Sermon: You will always have the poor with you

Sermon for Williamstown

5th Sunday of Lent, 17th of March 2013

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John 12:1-8

There are some things that I wish Jesus hadn’t said or, at least, that I wish the evangelists had explained more fully when quoting him. John, chapter 12, verse 8a – ‘You always have the poor with you’ is one of those sayings. One of the things that my brother does to get me really annoyed is to quote this half-verse; and depending how I’m feeling I either respond by saying ‘that phrase needs to be read in context’, or by throwing something at him. Usually something soft, I hasten to add. Read out of context, it’s a dangerous verse! Jesus was quoting from Deuteronomy, where the people of Israel are instructed: ‘Since there will never cease to be some in need on the earth, I therefore command you, “Open your hand to the poor and needy neighbour in your land.”’[1]  In that context, it is advice on how we should respond to the poor – with open hands. In today’s context, in the story of the anointing of Jesus by Mary of Bethany, it has nothing to do with how to treat the poor and everything to do with the new thing that God is about to do in Jesus – the extravagant love of God that will be seen in Jesus’ rapidly approaching death and resurrection.

Each of the four gospels has a story of Jesus being anointed, and across the four we’re told three different versions. It’s a pity that we often collate them, because we then end up by labelling poor Mary of Bethany as a notorious sinner and there’s nothing to suggest that she was! We also miss the nuances of what each gospel writer is telling us. The story of the anointing according to Luke comes early in his Gospel, when Jesus is in the house of a Pharisee called Simon. A woman of the city, a sinner, washes Jesus’ feet with her tears, dries them with her hair, and anoints them with ointment. Simon is horrified, and thinks to himself that if Jesus truly was a prophet he would know what sort of woman this was and not allow her to touch him. But Jesus points out that the greater the sin forgiven, the greater the love the sinner feels for the one who forgives: ‘I tell you, her sins, which were many, have been forgiven; hence she has shown great love. But the one to whom little is forgiven, loves little.’[2] Luke’s story of the anointing is about God’s forgiveness of sins.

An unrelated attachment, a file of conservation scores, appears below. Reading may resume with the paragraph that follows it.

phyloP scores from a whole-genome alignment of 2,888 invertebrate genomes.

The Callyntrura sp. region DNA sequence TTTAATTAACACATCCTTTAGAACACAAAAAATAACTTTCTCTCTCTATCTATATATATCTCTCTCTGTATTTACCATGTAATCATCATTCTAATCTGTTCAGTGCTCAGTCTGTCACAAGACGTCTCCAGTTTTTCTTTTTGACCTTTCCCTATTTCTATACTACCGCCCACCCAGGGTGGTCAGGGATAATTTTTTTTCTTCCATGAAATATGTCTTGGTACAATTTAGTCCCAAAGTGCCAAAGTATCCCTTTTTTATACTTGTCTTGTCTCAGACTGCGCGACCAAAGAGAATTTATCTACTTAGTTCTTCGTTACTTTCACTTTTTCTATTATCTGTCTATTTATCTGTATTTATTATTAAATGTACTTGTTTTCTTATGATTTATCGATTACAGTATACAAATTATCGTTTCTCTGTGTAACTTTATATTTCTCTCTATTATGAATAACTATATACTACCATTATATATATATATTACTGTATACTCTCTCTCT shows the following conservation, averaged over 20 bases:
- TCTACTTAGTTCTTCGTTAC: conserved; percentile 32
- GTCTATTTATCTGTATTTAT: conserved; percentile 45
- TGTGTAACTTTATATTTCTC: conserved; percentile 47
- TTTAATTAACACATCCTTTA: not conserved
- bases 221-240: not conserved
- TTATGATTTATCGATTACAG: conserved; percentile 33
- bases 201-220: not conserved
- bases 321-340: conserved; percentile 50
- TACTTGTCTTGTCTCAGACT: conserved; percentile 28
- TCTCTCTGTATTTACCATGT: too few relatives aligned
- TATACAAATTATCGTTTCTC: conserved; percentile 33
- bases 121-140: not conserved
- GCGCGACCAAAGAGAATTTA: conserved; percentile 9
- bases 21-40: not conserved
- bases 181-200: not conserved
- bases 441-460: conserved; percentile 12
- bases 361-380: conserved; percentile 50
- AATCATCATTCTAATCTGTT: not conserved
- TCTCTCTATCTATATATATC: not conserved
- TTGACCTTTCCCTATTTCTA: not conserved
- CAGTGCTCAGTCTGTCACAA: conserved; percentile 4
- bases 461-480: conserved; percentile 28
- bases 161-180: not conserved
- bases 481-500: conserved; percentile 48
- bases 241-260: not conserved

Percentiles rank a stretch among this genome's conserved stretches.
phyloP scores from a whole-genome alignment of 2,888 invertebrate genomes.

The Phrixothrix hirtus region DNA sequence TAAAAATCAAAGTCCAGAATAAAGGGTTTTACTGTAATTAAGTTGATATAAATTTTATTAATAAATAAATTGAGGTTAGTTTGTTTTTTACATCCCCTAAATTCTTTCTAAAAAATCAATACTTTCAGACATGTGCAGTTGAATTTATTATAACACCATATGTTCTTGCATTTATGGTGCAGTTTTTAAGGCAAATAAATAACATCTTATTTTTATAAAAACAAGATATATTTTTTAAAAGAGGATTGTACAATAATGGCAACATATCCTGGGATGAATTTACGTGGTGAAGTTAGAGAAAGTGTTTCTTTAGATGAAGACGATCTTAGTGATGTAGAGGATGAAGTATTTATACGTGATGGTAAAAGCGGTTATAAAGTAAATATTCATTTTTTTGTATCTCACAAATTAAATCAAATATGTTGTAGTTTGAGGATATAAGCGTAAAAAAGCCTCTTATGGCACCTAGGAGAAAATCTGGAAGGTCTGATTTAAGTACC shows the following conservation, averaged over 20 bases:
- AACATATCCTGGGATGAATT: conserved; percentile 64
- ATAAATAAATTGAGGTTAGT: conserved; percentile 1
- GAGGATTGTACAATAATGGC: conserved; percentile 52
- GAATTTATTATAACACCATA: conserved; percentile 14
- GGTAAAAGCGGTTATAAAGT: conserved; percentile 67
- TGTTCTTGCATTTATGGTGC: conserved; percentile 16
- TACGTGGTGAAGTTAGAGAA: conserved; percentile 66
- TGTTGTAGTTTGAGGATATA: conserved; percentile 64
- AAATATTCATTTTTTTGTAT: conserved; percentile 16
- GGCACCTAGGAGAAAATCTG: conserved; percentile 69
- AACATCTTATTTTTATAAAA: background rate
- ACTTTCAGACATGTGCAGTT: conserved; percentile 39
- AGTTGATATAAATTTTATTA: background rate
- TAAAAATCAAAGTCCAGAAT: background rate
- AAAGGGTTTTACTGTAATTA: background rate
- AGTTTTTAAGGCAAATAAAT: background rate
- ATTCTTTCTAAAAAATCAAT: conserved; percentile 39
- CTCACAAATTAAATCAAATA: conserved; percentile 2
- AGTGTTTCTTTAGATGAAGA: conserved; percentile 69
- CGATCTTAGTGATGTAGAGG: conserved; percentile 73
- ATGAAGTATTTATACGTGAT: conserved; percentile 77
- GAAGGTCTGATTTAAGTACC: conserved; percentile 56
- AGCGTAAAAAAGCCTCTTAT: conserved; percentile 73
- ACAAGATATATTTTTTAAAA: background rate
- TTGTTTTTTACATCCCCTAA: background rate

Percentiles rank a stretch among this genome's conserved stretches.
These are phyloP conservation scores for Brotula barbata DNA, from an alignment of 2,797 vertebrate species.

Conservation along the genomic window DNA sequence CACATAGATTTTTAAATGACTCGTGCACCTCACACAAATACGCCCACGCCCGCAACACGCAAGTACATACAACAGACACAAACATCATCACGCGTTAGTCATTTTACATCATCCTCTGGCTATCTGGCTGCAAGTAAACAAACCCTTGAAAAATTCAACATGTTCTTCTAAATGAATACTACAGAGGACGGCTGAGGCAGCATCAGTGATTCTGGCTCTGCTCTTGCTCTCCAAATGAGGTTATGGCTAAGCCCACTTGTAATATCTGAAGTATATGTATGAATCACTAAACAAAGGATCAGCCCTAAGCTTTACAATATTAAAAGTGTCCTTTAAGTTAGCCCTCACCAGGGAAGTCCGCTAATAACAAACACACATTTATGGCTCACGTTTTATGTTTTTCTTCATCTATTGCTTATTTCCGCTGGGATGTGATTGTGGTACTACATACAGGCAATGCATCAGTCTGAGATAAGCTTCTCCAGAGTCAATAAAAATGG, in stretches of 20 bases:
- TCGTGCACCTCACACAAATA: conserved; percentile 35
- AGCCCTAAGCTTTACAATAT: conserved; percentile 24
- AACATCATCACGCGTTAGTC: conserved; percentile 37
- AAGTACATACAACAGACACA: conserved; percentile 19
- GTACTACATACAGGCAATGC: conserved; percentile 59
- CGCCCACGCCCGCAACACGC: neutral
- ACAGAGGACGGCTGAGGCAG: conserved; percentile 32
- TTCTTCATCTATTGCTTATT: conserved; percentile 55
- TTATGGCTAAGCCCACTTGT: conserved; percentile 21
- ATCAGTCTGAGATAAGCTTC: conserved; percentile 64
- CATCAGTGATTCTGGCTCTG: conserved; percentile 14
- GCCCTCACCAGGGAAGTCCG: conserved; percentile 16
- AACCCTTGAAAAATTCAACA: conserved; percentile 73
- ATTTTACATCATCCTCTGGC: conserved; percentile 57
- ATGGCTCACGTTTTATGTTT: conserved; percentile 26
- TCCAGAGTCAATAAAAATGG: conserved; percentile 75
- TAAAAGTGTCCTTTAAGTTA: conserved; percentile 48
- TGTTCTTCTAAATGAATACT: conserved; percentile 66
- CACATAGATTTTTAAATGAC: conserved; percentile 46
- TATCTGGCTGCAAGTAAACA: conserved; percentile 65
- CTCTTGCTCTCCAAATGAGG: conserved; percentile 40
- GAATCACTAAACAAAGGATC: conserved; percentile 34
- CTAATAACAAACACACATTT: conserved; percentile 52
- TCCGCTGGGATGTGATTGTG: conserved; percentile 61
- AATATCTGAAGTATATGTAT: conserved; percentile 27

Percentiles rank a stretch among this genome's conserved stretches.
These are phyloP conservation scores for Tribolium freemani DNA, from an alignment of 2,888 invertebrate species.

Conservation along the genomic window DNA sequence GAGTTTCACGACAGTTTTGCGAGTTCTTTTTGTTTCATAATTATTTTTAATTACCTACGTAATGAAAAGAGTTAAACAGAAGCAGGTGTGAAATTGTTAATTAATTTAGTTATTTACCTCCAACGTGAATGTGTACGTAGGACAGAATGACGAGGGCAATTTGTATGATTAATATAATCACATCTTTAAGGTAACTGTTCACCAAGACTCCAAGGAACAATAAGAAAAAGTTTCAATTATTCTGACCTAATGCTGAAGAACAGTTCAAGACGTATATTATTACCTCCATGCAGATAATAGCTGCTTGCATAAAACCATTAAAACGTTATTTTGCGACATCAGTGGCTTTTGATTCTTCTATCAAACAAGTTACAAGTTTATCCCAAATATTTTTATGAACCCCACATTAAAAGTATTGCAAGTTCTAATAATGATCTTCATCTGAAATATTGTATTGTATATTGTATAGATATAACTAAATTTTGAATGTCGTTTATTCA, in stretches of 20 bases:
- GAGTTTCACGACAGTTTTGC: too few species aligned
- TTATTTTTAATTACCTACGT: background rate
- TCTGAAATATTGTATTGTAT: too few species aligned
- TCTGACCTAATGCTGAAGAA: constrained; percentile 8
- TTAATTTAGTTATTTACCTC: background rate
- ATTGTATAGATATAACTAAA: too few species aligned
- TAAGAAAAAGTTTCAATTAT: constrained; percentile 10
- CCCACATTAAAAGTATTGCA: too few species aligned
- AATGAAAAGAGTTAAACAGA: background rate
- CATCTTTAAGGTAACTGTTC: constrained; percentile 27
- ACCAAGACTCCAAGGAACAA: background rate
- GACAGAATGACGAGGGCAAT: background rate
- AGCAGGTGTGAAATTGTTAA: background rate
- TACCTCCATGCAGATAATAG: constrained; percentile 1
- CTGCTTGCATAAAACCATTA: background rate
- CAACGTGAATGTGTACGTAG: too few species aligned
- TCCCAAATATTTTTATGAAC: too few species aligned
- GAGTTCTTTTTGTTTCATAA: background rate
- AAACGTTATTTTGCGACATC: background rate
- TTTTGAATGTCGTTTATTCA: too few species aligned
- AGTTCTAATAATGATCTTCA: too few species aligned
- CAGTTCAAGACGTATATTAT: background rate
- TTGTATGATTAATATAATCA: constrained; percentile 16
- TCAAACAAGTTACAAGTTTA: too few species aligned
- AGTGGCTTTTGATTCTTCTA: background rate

Mark and Matthew both tell the story of an anointing that happens in Jesus’ last week, in the house of Simon the Leper. An unnamed woman anoints Jesus’ head, proclaiming his kingship, and some of those around complain about the waste. But Jesus says, ‘Let her alone; why do you trouble her? She has performed a good service for me. For you always have the poor with you, and you can show kindness to them whenever you wish; but you will not always have me. She has done what she could; she has anointed my body beforehand for its burial. Truly I tell you, wherever the good news is proclaimed in the whole world, what she has done will be told in remembrance of her’.[3] And what she did is told in remembrance of her, but sadly we’re never told her name.

Then we have today’s story, the anointing as told by John. Like Luke’s story, it’s an anointing of Jesus’ feet rather than his head. Like Mark and Matthew’s story, it occurs in Jesus’ last week, and is connected with his death. So, what is it that John in particular wants us to hear in this story?

Jesus is in Bethany, the home of Lazarus. In the chapter before this, we’re told about Jesus raising Lazarus from the dead; which led many Jews to believe in him, and had the Council worrying: ‘If we let him go on like this, everyone will believe in him, and the Romans will come and destroy both our holy place and our nation.’ They decided that it would be better to have one man die for the people than to have the whole nation destroyed, and from that day on they plotted to kill Jesus. As Jesus and his disciples enjoy dinner in the house of Lazarus, death is approaching. But only Mary of Bethany responds to its approach.